Florida Advance Directives
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Differences in Advance Directives laws between the states are important to understand. An attorney can help create a directive that will be legal Florida and other states where it is likely you will receive medical attention.
In Florida, an Advance Directive must be signed in front of one witness who must also sign and date the document affirming that you are of sound mind. This witness cannot be related to you in any way (blood, marriage, or adoption), he cannot be entitled to any part of your estate, and he cannot be either appointed as your health care agent or involved in providing your health care at the time of signing. Florida does not require that your Advance Directive be notarized.
If you wish to revoke the Advance Directive you've created, there are a few ways to do so. First, you can write a revocation and either complete another Advance Directive or not. Second, you can orally (verbally) notify your doctor that you wish to revoke the directive, and it will be taken out of your medical record. Another way is to institute a new Health Care Power of Attorney.
There are some laws regarding Advance Directives that are only applicable in Florida. For instance, in Florida you are allowed to appoint a Living Will Surrogate in addition to a Designated Healthcare Surrogate or Proxy. The Living Will Surrogate may act in a limited number of circumstances, in which you cannot make your own medical decisions and are not likely to regain your ability to make those choices. The same person should be appointed in each document, but you are permitted to name two different surrogates. To avoid legal complication, you should consult with an experienced attorney who can ensure your Advance Directive documents are legal and represent your actual wishes.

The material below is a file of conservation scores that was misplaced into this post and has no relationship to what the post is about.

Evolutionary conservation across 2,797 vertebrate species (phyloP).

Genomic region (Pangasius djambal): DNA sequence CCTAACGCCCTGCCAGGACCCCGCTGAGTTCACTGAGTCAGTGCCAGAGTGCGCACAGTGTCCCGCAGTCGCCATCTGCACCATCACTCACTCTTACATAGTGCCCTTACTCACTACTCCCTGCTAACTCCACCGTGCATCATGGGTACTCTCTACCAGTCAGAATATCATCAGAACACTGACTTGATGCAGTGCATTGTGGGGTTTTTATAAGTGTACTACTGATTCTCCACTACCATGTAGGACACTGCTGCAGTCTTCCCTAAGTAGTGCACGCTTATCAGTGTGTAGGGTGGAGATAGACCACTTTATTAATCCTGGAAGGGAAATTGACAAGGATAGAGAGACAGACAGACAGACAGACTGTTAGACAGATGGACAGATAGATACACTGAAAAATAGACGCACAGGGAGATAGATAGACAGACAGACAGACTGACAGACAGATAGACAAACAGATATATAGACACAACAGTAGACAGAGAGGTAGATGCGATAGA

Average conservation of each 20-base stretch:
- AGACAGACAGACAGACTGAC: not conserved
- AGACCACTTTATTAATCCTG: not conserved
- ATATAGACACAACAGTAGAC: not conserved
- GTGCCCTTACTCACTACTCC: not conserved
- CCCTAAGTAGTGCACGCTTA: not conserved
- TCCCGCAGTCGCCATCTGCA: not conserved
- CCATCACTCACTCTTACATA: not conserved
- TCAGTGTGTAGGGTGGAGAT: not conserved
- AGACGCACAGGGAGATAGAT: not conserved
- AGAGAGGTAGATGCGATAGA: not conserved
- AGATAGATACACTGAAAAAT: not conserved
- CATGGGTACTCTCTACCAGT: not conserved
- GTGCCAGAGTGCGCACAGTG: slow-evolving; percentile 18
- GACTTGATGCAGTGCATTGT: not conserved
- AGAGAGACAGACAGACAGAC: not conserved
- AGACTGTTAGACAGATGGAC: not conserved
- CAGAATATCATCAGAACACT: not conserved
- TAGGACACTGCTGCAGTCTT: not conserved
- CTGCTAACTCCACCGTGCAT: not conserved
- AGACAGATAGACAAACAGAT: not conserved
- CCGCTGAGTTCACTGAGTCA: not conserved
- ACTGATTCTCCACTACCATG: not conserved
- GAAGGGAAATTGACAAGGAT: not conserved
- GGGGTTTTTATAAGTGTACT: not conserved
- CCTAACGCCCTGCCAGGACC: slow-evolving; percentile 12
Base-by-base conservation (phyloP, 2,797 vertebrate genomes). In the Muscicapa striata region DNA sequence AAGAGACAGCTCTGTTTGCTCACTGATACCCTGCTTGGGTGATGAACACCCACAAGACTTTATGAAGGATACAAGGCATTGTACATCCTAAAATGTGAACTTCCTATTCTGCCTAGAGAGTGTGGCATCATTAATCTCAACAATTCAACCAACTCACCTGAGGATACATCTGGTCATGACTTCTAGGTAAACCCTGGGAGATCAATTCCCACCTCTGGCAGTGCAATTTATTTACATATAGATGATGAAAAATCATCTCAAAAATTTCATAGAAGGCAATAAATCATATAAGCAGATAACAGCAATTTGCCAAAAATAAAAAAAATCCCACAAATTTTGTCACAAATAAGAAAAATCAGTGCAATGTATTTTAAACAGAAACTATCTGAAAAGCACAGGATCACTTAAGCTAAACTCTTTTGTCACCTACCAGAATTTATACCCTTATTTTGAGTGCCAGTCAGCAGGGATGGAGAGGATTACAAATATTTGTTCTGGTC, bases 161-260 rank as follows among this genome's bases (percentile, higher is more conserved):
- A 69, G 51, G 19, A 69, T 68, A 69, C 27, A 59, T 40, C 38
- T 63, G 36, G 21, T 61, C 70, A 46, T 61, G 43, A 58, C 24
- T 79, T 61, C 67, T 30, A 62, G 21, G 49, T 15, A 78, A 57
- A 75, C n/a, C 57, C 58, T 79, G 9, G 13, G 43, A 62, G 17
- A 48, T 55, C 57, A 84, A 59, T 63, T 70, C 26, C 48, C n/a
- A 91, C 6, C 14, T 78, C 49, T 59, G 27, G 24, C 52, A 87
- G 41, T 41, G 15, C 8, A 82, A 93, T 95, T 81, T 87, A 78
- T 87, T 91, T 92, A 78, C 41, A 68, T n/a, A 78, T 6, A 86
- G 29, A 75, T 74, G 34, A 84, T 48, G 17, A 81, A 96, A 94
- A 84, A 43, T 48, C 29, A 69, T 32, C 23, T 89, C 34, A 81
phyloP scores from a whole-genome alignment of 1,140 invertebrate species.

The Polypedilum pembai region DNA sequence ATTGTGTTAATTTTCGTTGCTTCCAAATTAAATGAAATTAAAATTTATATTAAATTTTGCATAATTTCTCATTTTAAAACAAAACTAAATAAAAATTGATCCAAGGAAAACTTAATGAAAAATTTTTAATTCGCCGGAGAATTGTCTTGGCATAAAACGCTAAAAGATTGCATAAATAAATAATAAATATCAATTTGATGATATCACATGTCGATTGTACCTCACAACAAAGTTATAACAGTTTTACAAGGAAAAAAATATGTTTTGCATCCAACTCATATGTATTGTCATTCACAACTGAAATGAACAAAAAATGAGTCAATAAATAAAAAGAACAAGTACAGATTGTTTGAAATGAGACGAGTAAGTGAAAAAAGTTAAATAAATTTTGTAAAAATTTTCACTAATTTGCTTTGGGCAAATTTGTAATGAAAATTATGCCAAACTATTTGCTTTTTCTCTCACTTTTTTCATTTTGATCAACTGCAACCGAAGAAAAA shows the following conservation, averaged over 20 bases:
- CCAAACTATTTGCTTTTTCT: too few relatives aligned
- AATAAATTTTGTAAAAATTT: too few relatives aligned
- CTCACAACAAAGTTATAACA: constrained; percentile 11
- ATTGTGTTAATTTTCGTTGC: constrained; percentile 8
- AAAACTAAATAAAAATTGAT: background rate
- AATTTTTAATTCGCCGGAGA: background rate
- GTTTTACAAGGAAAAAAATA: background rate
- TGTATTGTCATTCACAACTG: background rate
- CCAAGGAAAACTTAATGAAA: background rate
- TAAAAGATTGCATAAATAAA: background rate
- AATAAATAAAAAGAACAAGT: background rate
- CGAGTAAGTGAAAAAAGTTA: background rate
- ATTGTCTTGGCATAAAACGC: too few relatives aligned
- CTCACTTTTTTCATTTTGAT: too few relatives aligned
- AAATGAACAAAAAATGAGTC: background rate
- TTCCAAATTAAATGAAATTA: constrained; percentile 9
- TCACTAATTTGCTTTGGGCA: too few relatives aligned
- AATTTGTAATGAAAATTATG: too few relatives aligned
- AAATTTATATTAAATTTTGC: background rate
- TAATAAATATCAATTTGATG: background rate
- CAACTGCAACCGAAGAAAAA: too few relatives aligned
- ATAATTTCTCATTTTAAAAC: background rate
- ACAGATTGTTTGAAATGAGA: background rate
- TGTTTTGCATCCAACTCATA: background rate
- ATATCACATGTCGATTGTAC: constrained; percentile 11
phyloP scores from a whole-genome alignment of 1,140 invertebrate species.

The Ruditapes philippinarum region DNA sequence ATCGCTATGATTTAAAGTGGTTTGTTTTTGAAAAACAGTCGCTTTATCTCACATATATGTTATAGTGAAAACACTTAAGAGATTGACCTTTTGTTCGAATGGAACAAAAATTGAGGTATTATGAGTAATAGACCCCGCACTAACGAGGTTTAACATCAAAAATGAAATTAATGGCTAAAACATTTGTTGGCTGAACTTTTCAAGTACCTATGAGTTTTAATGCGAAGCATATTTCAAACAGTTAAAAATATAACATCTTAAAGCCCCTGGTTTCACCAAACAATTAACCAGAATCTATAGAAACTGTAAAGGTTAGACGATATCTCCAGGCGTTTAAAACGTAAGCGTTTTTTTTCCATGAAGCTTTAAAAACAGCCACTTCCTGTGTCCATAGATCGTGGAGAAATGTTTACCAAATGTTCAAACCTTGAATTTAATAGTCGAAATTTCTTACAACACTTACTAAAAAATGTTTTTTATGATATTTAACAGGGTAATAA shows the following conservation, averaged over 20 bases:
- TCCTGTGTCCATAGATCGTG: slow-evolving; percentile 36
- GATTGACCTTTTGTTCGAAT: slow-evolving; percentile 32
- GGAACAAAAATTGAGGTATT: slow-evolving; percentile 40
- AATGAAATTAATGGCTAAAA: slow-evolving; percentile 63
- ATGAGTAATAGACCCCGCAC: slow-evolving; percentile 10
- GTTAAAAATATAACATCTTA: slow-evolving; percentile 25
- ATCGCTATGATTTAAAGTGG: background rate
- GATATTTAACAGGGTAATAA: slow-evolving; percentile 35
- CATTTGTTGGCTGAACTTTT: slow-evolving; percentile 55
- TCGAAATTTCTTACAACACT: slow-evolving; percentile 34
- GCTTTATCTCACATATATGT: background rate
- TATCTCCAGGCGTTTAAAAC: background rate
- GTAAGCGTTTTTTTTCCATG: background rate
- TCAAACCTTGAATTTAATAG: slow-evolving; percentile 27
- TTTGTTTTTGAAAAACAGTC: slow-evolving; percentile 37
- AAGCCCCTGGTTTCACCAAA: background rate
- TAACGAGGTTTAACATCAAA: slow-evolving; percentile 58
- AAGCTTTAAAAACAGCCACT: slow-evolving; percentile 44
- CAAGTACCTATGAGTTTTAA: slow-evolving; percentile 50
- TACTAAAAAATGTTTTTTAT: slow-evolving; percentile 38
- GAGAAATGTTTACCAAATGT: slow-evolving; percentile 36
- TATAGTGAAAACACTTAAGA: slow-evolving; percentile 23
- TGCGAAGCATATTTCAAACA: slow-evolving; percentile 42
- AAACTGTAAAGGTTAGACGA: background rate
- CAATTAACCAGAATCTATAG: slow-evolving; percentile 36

Another peculiarity in Florida's Advance Directive law is that it allows pregnant patients to refuse life-sustaining treatment. Other states will not allow this, and even Florida has a legal process you must go through to ensure your end-of-life wishes are carried out. Your surrogate can choose to withhold life-sustaining treatments such as tube feeding and artificial hydration only if you have clearly added this instruction to your Advance Directive.